the biggest obstacle to diversity in libraries
August 13, 2016
This morning I’m tickled by a confluence of events in libraryland. First is Cecily’s comment about how this year’s National Diversity in Libraries Conference was again focused on being at the starting line. Filled with 101-level discourse and personal confessionals about how un-diversity (ie structural oppression) has harmed people. Then is reading a rant about how all librarians are morally obliged to read diverse books. Then seeing the (predictably) garbage thread about this article on ALATT. All of which brings me to the glowing knowledge of why diversity is always doomed to fail in librarianship…
Because ‘we’ don’t want it. I say we because I’m still technically a librarian and thus in the field (although since I’ve stepped away from academic activities and advocacy and I only work part-time its a tenuous connection now). But look. Much like the diversity discourse in tech, all of this is just about posturing and all these conferences, papers, discussions, twitter chats, etc, will all amount to nothing. Which is unfortunate and sad, tbh.
Part of the problem is described in my post about Nice White Ladies(tm) and their role in the library. This problem isn’t limited to white women, of course, with white male librarians being equally has awful in this exact same way. This problem is further compounded by the history of librarianship as being inextricably tied to the white saviour complext.
Modern librianship (marked by the rise of the public library) is and always has been about ‘saving’ the poor, uneducated masses and indoctrinating us so that we can be ‘good citizens’. This same spirit infuses the core ethics of the field today, as we make sweeping claims about universal access to information, about how we support democracy, and necessary we are for ‘free’ information.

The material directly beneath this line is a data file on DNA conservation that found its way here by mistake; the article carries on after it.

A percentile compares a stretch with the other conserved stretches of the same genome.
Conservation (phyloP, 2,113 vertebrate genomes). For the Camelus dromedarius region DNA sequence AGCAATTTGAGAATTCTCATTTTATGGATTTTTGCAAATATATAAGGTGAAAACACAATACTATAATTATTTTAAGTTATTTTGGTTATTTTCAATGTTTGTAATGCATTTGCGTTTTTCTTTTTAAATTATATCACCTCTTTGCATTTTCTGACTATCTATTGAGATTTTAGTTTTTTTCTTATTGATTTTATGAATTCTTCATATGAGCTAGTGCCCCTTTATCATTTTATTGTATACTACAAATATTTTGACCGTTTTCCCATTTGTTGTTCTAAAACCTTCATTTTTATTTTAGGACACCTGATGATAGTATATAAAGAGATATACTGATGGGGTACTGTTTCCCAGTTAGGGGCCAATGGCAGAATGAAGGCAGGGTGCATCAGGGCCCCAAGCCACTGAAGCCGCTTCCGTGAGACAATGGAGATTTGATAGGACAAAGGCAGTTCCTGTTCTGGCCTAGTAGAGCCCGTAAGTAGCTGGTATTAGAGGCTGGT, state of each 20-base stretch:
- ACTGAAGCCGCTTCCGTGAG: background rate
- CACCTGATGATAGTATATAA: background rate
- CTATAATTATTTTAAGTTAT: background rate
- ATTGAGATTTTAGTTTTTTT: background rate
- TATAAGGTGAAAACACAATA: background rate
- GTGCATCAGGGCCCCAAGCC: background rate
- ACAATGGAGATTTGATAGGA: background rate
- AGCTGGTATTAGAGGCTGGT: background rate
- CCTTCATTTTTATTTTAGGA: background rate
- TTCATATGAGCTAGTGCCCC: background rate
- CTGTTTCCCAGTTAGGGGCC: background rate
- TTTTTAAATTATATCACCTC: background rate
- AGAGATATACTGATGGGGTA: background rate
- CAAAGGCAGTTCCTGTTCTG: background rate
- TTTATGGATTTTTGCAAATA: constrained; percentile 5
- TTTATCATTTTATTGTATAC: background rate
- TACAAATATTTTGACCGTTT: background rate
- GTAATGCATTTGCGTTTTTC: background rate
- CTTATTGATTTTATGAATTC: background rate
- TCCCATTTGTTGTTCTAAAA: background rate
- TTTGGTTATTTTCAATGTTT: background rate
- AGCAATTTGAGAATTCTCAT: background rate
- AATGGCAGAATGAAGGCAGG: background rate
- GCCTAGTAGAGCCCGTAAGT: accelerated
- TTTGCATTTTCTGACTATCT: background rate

Again complicated by narratives about why white women (since most of the field is white women) get involved with librarianship. The field is gendered as a whole and we often treat it like a vocational calling. A thing we do because of a desire to help, rather than the rather paltry economic rewards. More than anyone else, librarians love to mythologize the librarian as heroic hero to the people. We are the robin hood’s of information!
In such a context it becomes fairly impossible to make substantive changes addressing institutional oppression because we are too heavily invested in a narrative wherein the institution we exist in is Good and we are Good for working within it. And this is the primary value/assumption/myth that was the entire point of “Locating the Library in Institutional Oppression”. A way to contextualize our institution and field in relationship to the historical processes that surrounded their current manifestation. A way to move beyond myths and start grappling with the reality of librianship.
Except…. This isn’t something a lot of people in the field really want to deal with. Its an umcomfortable truth that gets brushed aside whenever signs of it manage to break into our ‘somebody else’s problem’ bubble of ignorance. Social justice/ethics/political philosophy is one of the few areas where you’ll regularly spot information ‘professionals’ pretending like their uninformed and ignorant opinion is as solid as fact.
Example: One of the comments responding to the ‘everyone must read diverse books’ command was that this was unnecessary so long as we keep up with reviews and such in our literature. Which sounds like a reasonable thing until you remember that: the publishing industry as a whole isn’t diverse so poc and other marginalized people are vastly under-represented. And then until you remember that, there are actual LIS studies that show that LGBT literature simply gets fewer reviews from library journals – even when these are award winning books.1